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dave85
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Discussion Starter #1
My company has some farm land in Iowa that we cash rent.
Just bought a farm that has been farmed on shares.
Anyone have any experience with this?
Corn and soybeans.

Who buys fertilizer?
Who gets farm subsidies?
1/2 and 1/2 or what %

Any info would help.

Thanks,
Dave
 

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In our area the crop shares are 2/3 to the farmer and 1/3 to the person owning the land. It wood maked the diference by what is grown in your area. The fertiliser and such will be worked out by the agreement. Some do it one way and others are the other. The farm supidustys are worked out like the other at the agreement.
 

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Around me, subsidies for the land go to the owner, crop subsidy to the farmer. Fertilizer seed split 50/50 and the 2/3 and 1/3 like above. It is usually a good deal for both parties here with beans, wheat or corn.
 

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Almost everyone has gone to cash rent around here. Keeps things simple, & all risk to the farmer....

Cash rents 'here' were 60/ 40, with 60% to the farmer, and typically all expenses to the farmer. Some did 50-50, with fert & herbicide & seed split 50-50 also.

I hear everything from 75-25 to 50-50 from different parts of the country, and all sorts of cost share on inputs. Kinda gotta make it up for the location you are at.

Govt payments: If you cash rent with no strings, all the govt money goes to the farmer.

If the landlord shares any of the risk or expense or management of the year's farming, FSA demands that the landlord also gets a proportional share of the govt checks. How it is split is up to you, but it must be split with a check to both parties. This makes share cropping much more paperwork these days.
 

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Hello, hello....is there anybody in there.....?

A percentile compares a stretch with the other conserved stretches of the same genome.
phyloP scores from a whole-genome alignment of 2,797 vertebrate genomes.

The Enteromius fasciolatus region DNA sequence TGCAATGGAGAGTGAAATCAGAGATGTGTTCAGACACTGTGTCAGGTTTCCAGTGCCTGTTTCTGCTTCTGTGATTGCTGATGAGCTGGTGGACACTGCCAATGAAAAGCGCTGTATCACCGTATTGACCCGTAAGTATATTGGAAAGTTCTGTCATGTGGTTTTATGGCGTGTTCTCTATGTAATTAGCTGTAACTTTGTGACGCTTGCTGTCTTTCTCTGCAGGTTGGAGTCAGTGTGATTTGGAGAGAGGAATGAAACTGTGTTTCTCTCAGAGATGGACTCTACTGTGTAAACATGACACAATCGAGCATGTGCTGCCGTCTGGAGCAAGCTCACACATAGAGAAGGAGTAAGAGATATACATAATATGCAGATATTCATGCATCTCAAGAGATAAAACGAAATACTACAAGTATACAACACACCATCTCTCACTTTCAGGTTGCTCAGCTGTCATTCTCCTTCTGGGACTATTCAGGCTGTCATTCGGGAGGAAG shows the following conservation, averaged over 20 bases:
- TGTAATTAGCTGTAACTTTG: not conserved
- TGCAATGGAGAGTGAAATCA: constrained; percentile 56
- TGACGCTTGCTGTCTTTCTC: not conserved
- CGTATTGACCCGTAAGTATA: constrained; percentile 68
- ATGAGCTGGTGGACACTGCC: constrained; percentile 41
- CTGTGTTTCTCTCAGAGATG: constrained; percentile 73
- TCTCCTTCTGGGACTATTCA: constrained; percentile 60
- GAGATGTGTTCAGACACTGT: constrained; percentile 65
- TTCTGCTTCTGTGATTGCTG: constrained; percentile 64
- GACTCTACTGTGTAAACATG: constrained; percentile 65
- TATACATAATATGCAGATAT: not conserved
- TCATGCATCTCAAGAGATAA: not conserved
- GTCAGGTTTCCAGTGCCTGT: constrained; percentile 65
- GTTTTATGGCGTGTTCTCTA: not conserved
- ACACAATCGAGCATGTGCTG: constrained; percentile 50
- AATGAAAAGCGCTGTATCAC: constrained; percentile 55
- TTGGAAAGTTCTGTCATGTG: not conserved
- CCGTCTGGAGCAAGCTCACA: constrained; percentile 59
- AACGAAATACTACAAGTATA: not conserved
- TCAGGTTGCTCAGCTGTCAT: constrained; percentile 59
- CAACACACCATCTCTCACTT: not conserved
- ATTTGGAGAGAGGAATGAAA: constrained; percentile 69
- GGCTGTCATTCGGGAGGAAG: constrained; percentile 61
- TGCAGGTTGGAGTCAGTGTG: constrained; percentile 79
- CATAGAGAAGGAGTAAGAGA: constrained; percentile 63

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I prefer to lease my land per acre. That way if the crop fails, I dont lose anything, and I dont have expenses. And the man I rent to keeps the ditchbanks mowed and trees cut back around the fields as part of the deal.
I dont get rich, but it pays the property taxes
 

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dave85
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Discussion Starter #7
I found a lot of info also on the Iowa State site.

I think we'll probably cash rent it like the others.
Dave
 

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When Grandpa was on the farm he took 1/3 the crop and often sold it different time- for better price- than his renters did (or they used it internally for their hogs etc). Now we get cash rent, and pretty low one too, now only one old Uncle is around to advise us on fair prices and he no longer farms. Raised rent once in past decade. About $3000 on 160 acres minus sizeable area of slough and old farmstead not tillable (and even harvesting hay from our old driveway might be hazardous to machinery).
 

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Here in southern MN good corn/bean ground goes for $120 - 160 an acre, and is going up an additional $5-50 an acre this year in light of the higher grain prices - which actually have dropped over a buck a bushel the past month. Add in the extra fuel, fert, & seed costs and I'm not sure any of it cash-flows any more.....

I suspect your Alabama land isn't quite as productive, at about $22 an acre. :)

--->Paul
 
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